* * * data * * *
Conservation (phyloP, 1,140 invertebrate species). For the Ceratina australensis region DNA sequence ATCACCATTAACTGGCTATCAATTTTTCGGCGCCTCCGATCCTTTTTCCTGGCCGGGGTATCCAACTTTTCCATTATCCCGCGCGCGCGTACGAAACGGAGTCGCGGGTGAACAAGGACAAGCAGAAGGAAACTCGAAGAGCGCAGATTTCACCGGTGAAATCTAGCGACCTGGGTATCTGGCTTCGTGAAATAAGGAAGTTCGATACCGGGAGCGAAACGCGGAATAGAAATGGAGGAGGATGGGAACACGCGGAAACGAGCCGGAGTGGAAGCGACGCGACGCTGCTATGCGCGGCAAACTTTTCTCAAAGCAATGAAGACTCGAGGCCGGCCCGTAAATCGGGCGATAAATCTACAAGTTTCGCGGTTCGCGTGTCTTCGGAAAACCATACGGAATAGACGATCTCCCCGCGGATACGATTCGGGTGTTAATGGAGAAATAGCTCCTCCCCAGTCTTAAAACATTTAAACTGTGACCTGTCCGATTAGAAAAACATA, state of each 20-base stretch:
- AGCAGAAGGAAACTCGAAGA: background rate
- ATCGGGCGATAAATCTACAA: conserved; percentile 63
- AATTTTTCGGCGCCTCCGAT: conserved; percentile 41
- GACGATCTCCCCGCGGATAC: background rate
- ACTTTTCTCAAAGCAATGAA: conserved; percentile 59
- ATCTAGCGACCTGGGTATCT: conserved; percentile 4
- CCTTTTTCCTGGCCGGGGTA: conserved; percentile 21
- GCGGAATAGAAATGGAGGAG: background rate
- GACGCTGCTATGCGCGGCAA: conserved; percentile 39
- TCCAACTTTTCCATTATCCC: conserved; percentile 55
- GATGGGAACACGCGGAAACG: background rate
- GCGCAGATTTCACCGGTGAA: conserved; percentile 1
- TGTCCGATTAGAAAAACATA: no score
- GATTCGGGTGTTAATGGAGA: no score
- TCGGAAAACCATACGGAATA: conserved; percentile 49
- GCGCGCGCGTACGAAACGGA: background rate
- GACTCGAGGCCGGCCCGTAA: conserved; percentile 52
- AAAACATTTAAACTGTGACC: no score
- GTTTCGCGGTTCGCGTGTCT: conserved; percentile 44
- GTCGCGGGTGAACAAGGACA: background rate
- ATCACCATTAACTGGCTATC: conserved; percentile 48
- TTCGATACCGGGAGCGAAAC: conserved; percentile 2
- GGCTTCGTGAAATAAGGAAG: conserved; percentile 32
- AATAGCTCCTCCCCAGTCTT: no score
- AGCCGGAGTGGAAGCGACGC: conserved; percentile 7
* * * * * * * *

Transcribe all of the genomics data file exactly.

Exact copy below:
Conservation (phyloP, 1,140 invertebrate species). For the Ceratina australensis region DNA sequence ATCACCATTAACTGGCTATCAATTTTTCGGCGCCTCCGATCCTTTTTCCTGGCCGGGGTATCCAACTTTTCCATTATCCCGCGCGCGCGTACGAAACGGAGTCGCGGGTGAACAAGGACAAGCAGAAGGAAACTCGAAGAGCGCAGATTTCACCGGTGAAATCTAGCGACCTGGGTATCTGGCTTCGTGAAATAAGGAAGTTCGATACCGGGAGCGAAACGCGGAATAGAAATGGAGGAGGATGGGAACACGCGGAAACGAGCCGGAGTGGAAGCGACGCGACGCTGCTATGCGCGGCAAACTTTTCTCAAAGCAATGAAGACTCGAGGCCGGCCCGTAAATCGGGCGATAAATCTACAAGTTTCGCGGTTCGCGTGTCTTCGGAAAACCATACGGAATAGACGATCTCCCCGCGGATACGATTCGGGTGTTAATGGAGAAATAGCTCCTCCCCAGTCTTAAAACATTTAAACTGTGACCTGTCCGATTAGAAAAACATA, state of each 20-base stretch:
- AGCAGAAGGAAACTCGAAGA: background rate
- ATCGGGCGATAAATCTACAA: conserved; percentile 63
- AATTTTTCGGCGCCTCCGAT: conserved; percentile 41
- GACGATCTCCCCGCGGATAC: background rate
- ACTTTTCTCAAAGCAATGAA: conserved; percentile 59
- ATCTAGCGACCTGGGTATCT: conserved; percentile 4
- CCTTTTTCCTGGCCGGGGTA: conserved; percentile 21
- GCGGAATAGAAATGGAGGAG: background rate
- GACGCTGCTATGCGCGGCAA: conserved; percentile 39
- TCCAACTTTTCCATTATCCC: conserved; percentile 55
- GATGGGAACACGCGGAAACG: background rate
- GCGCAGATTTCACCGGTGAA: conserved; percentile 1
- TGTCCGATTAGAAAAACATA: no score
- GATTCGGGTGTTAATGGAGA: no score
- TCGGAAAACCATACGGAATA: conserved; percentile 49
- GCGCGCGCGTACGAAACGGA: background rate
- GACTCGAGGCCGGCCCGTAA: conserved; percentile 52
- AAAACATTTAAACTGTGACC: no score
- GTTTCGCGGTTCGCGTGTCT: conserved; percentile 44
- GTCGCGGGTGAACAAGGACA: background rate
- ATCACCATTAACTGGCTATC: conserved; percentile 48
- TTCGATACCGGGAGCGAAAC: conserved; percentile 2
- GGCTTCGTGAAATAAGGAAG: conserved; percentile 32
- AATAGCTCCTCCCCAGTCTT: no score
- AGCCGGAGTGGAAGCGACGC: conserved; percentile 7